The mission of the CFTC is to promote the integrity, resilience, and vibrancy of the U.S. derivatives markets. The CFTC seeks to protect the American public from fraudulent schemes and abusive practices in those markets. Under the Commodity Exchange Act (CEA); the CFTC has oversight over derivatives contracts, such as futures, options, and swaps, that involve a commodity. The CEA defines “commodity” to include agricultural products, “all other goods and articles,” and “all services, rights, and interests...in which contracts for future delivery are presently or in the future dealt in.”
While the SEC has suggested that many digital assets are securities, arguably, the two most important digital assets – bitcoin and ether – have been recognized as commodities by both the CFTC and the SEC.
In the United States, crypto and digital assets remain largely unregulated, with the crypto community often complaining that regulators have been regulating by enforcement. That appears to be rapidly changing in favor of more regulatory clarity.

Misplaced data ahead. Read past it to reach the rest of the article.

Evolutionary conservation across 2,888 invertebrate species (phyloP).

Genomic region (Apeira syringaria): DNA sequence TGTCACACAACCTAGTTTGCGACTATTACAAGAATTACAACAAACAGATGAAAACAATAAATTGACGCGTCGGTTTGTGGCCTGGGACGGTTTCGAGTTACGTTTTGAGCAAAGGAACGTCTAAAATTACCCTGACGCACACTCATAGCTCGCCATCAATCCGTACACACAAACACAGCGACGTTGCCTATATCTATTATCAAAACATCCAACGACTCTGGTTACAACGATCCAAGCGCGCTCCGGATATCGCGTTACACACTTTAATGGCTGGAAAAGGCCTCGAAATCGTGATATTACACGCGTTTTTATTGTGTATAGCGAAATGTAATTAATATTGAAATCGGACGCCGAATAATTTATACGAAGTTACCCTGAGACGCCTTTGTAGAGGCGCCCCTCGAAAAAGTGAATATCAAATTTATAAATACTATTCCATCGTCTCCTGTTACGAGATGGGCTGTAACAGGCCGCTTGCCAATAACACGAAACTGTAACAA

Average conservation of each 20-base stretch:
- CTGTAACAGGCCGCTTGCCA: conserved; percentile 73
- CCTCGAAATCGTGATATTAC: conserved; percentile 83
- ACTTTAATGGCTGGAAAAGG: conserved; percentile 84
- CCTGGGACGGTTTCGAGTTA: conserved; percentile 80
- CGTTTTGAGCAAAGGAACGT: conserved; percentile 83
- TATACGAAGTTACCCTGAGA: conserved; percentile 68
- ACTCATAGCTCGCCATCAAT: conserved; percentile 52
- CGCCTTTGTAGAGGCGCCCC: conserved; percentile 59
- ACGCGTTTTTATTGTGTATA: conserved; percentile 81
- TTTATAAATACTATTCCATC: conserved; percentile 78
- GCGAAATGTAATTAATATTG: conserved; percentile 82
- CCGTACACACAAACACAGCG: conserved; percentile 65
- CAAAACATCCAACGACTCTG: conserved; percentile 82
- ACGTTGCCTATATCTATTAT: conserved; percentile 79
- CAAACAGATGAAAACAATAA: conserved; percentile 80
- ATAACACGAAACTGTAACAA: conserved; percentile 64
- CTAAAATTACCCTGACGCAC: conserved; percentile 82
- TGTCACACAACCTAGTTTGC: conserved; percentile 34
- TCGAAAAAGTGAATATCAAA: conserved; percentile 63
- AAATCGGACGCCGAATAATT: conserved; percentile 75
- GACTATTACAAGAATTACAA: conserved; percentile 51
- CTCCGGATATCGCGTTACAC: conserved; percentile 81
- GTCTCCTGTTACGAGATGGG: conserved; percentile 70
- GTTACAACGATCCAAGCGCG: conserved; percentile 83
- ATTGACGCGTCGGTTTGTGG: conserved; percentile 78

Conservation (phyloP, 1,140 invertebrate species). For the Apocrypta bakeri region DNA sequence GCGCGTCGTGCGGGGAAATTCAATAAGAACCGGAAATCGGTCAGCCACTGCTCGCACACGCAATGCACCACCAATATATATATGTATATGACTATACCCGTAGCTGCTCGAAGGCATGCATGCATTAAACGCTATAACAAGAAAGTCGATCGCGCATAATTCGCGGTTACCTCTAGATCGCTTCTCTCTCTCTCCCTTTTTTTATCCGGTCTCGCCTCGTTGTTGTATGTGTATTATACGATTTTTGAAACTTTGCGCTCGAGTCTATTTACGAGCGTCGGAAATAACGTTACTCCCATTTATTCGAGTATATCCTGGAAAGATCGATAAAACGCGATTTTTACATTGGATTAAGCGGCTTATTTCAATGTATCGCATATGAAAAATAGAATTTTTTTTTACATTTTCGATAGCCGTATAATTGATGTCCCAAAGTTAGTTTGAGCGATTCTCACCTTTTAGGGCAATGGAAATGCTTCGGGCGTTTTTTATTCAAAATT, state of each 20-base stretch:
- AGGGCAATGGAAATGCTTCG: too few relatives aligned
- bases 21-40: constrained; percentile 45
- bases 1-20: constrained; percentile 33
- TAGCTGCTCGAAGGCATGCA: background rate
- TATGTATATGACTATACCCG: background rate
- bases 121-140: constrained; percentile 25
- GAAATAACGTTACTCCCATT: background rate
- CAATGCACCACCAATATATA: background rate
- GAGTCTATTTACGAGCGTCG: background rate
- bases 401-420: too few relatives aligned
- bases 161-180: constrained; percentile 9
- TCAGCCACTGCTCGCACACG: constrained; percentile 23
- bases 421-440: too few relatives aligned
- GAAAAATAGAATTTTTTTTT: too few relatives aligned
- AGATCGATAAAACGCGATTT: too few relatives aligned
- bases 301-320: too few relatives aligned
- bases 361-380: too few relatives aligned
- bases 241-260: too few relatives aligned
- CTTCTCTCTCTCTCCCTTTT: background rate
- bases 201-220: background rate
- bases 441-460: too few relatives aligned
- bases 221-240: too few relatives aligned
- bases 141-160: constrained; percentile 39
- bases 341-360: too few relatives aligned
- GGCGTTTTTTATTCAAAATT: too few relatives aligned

On March 9, 2022, President Biden signed an executive order addressing the risks and benefits of digital assets – including whether the United States should establish its own Central Bank Digital Currency. “The rise in digital assets creates an opportunity to reinforce American leadership in the global financial system and at the technological frontier, but also has substantial implications for consumer protection, financial stability, national security, and climate risk,” said the Biden administration in a White House press release. The administration stressed that “[t]he United States must maintain technological leadership in this rapidly growing space, supporting innovation while mitigating the risks for consumers, businesses, the broader financial system, and the climate. And, it must play a leading role in international engagement and global governance of digital assets consistent with democratic values and U.S. global competitiveness.” The executive order represents the Biden administration’s first step toward regulating the cryptocurrency market, which SEC Chair Gary Gensler has compared to the Wild West.